(questionnaires confirming conducting trainings. allocation of

    their skills and (low risk) necessary

    qualification), and all PA resources in state

    central government staff budget and

    participates at least in one coordinate with

    training course, issued other donor

    certificate being indicators activities

    of successful course


    3. Sustainable financing A report containing a menu Some legislative barriers, Ensure close mechanisms for PA’s is of PA financing options especially state budgetary cooperation with stdeveloped and tested for developed by end of 1 legislation (medium risk). Finance Ministry viability. (PoWPA year. A partnership formed and advocacy Activity 3.4.1) (a MoU signed between work among

    partners, as indicator) to test member of

    viability of the most parliament.

    promising financing option

    starting from month 20 of

    the project.

    Financial PA scorecard is

    integrated as an instrument

    to track the financial

    sustainability of the PA 1system.

    4. The implementation By end of the project, the Lack of clear Awareness status of the National new amended version of the understanding of the activities on Programme on PA is National Programme on PAs PoWPA and consensus PoWPA among evaluated and aligned contains explicit linkages to building on targets and relevant with PoWPA. Goals and Activities of the indicators among stakeholders and

    PoWPA, with time-tables stakeholders. wide range

    and measurable targets for (Low risk) stakeholder

    the national PA system. consultation

    process at



    The following analytical activities have been completed to date with relevance to the PoWPA:

     1 The scorecard is an instrument developed by UNDP/GEF for countries to track the financial

    sustainability of their PA systems. The scorecard will be made freely available to the country by the

    Global Project Management Unit, and some capacity building about its use will be rendered within the



    - The Ministry of Nature and Environment is aware about the CBD’s PoWPA and has

    held several meetings with key environmental NGOs, like WWF and TNC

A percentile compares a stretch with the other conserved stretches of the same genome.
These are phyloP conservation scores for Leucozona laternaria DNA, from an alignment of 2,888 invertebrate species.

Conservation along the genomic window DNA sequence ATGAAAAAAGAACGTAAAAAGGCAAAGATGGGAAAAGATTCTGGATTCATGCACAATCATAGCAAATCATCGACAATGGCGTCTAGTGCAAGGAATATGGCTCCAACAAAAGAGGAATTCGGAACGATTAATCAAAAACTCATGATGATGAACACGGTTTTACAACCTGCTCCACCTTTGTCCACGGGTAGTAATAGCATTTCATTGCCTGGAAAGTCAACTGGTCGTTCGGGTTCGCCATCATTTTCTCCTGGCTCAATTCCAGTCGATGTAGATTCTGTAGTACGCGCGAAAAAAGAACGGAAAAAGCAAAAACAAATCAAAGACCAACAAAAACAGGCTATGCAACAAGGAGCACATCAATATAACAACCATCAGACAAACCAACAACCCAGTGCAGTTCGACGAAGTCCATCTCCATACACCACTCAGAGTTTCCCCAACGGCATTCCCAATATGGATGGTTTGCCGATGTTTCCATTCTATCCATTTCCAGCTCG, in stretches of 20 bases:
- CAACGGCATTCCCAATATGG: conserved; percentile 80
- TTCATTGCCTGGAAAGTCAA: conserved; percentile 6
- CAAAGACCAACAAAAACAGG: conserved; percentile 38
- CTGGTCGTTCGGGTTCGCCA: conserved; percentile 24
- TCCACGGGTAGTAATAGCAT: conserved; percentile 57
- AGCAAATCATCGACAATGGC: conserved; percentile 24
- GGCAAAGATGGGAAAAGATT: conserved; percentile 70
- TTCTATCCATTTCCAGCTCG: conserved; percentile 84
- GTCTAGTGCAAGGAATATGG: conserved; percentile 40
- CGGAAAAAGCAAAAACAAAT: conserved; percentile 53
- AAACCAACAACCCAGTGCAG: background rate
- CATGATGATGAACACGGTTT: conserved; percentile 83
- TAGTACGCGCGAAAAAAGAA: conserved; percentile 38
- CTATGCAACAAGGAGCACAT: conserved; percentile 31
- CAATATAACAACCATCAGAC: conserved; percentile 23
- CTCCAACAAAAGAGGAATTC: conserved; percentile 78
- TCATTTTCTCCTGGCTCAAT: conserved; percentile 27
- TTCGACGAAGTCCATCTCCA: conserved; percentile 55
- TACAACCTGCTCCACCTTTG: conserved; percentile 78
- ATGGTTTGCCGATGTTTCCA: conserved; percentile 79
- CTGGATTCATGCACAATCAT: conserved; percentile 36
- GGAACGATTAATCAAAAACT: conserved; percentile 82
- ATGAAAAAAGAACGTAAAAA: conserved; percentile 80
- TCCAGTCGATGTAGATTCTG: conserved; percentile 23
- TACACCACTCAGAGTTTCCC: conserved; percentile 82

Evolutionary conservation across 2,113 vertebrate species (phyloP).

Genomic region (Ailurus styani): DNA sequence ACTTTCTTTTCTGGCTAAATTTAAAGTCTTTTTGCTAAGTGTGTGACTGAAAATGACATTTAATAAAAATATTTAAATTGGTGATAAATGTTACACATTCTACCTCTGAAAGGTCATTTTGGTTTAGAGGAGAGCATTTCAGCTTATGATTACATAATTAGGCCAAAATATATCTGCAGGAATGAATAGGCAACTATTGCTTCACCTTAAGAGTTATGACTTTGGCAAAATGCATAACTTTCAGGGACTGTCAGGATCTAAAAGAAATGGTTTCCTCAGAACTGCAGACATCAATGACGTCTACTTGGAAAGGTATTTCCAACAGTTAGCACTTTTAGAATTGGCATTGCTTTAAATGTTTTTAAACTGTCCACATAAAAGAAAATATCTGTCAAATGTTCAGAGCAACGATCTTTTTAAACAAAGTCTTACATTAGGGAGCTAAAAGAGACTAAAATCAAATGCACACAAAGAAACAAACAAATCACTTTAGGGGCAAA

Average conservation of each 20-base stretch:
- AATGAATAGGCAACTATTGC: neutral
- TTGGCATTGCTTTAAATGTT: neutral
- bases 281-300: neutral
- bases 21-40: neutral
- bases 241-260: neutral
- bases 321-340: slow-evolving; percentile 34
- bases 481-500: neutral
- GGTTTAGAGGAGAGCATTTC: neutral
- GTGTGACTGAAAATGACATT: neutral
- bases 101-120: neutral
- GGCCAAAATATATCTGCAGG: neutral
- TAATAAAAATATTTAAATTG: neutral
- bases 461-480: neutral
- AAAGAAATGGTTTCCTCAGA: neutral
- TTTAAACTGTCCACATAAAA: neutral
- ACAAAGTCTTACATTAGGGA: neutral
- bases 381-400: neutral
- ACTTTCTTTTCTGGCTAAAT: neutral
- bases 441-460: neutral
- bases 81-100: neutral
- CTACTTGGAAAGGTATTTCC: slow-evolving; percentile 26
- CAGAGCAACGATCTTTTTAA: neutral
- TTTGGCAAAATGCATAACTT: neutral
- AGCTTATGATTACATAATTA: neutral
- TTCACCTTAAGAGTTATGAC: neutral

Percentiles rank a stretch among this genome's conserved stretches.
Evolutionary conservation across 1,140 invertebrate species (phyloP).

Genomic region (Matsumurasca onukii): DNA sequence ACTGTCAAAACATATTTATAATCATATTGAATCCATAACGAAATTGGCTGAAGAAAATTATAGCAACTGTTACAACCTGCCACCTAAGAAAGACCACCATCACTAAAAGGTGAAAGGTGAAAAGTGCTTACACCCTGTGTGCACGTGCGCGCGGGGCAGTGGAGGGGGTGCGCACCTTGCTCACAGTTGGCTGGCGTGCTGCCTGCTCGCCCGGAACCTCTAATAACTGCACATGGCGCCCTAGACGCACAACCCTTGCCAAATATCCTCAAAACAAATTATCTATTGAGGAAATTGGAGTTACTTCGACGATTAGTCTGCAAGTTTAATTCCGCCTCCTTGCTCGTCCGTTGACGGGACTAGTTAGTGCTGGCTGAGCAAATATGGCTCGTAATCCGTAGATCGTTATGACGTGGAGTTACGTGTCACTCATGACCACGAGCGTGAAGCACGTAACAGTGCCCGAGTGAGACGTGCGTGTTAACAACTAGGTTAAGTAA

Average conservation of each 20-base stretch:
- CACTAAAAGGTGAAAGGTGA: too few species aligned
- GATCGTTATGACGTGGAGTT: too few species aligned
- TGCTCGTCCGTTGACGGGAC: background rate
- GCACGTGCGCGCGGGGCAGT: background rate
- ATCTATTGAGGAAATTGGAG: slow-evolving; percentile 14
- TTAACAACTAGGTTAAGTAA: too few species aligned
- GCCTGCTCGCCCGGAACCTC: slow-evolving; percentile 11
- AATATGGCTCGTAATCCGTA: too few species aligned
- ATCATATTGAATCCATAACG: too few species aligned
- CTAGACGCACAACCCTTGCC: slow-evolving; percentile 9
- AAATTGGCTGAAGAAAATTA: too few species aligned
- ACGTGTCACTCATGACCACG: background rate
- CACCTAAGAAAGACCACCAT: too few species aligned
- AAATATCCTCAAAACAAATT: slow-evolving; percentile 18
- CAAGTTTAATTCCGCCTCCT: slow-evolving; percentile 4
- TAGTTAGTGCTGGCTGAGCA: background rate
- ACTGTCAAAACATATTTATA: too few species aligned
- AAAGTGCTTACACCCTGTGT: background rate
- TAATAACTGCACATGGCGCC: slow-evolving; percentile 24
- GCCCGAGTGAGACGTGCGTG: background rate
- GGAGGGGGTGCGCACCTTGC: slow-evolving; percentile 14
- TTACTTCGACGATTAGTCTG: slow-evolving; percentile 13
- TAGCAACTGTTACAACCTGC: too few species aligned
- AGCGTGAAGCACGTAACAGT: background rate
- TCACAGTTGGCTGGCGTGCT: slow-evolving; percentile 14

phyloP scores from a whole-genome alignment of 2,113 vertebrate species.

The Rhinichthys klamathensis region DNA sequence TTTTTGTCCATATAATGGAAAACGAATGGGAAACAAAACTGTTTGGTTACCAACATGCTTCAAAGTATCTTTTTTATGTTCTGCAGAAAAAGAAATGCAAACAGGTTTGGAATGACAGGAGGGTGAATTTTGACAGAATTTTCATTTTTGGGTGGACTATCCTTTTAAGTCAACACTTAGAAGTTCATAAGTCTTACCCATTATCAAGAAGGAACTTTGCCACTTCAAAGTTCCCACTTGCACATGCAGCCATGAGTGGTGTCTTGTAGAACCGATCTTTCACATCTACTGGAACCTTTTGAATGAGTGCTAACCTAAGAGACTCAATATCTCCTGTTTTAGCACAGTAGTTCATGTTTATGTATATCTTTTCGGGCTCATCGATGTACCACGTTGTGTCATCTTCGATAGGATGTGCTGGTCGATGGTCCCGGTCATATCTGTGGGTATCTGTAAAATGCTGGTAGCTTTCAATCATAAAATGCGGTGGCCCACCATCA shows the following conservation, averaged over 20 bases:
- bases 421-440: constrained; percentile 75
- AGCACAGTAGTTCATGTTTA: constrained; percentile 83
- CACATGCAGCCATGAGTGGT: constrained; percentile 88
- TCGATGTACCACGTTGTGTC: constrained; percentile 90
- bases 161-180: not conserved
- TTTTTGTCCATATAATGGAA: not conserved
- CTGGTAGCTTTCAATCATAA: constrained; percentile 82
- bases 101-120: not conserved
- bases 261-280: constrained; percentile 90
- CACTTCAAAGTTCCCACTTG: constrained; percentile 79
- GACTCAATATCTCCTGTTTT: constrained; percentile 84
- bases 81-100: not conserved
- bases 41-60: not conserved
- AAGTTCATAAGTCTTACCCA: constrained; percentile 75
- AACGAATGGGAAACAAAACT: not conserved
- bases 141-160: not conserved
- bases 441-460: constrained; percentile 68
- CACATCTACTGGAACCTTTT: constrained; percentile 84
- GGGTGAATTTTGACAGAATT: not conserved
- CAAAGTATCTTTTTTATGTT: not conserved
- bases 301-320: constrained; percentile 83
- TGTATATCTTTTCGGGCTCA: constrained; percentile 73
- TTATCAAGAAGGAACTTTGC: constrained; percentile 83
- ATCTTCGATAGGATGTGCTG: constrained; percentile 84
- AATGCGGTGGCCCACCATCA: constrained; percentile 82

encouraging support to implement Government commitments to the CBD PoWPA.

    - A detailed workplan for the biodiversity gap analysis (both terrestrial and freshwater)

    is in place. Spatial information, including ecosystems and species information, for the

    whole country has been gathered by TNC and WWF. Sub-regions, which will be used

    for assessing ecological representativeness, have been refined for the grassland

    ecoregions. A multi-organization technical team is established to conduct the gap

    analysis. An Advisory Committee for the Eastern grassland ecoregion gap analysis

    being conducted by TNC and WWF that includes the Ministry of Nature and

    Environment, Academy of Science, and NGOs is formed and has met twice. It is

    anticipated that this Advisory Committee will be expanded countrywide to support

    the countrywide gap analysis.

    - WWF Mongolia is helping to translate the PoWPA brochure into Mongolian

    language in order to widely communicate the relevant issues.

Based on the above, as well as on all relevant/complementary actions related to the PoWPA

    in Mongolia up to date, the following priority issues have been identified as least covered, and

    therefore requesting support from the UNDP/GEF Programme:

    1) To complete Protected Area and Ecological Gap analyses in whole Mongolia

    2) Develop and implement National PA Capacity Building Programme

    3) Develop sustainable financing mechanisms for PA.

    4) Update existing National Programme on PA (1999) in line with international



    The activities described in the previous section do relate directly to the PoWPA. However, as

    such the Government of Mongolia has not elaborated any formal action plan for the

    implementation of PoWPA in Mongolia, but is rather looking to reconcile its national

    activities with goals and activities of the PoWPA. The Parliament of Mongolia adopted ―The

    National Programme on Protected Areas‖ in 1998. The National Programme on Protected

    Areas, envisioning targets for 20 years, provides 10 key elements for its implementation, such

    as the establishment, legal framework, governance, human capacity, management, research,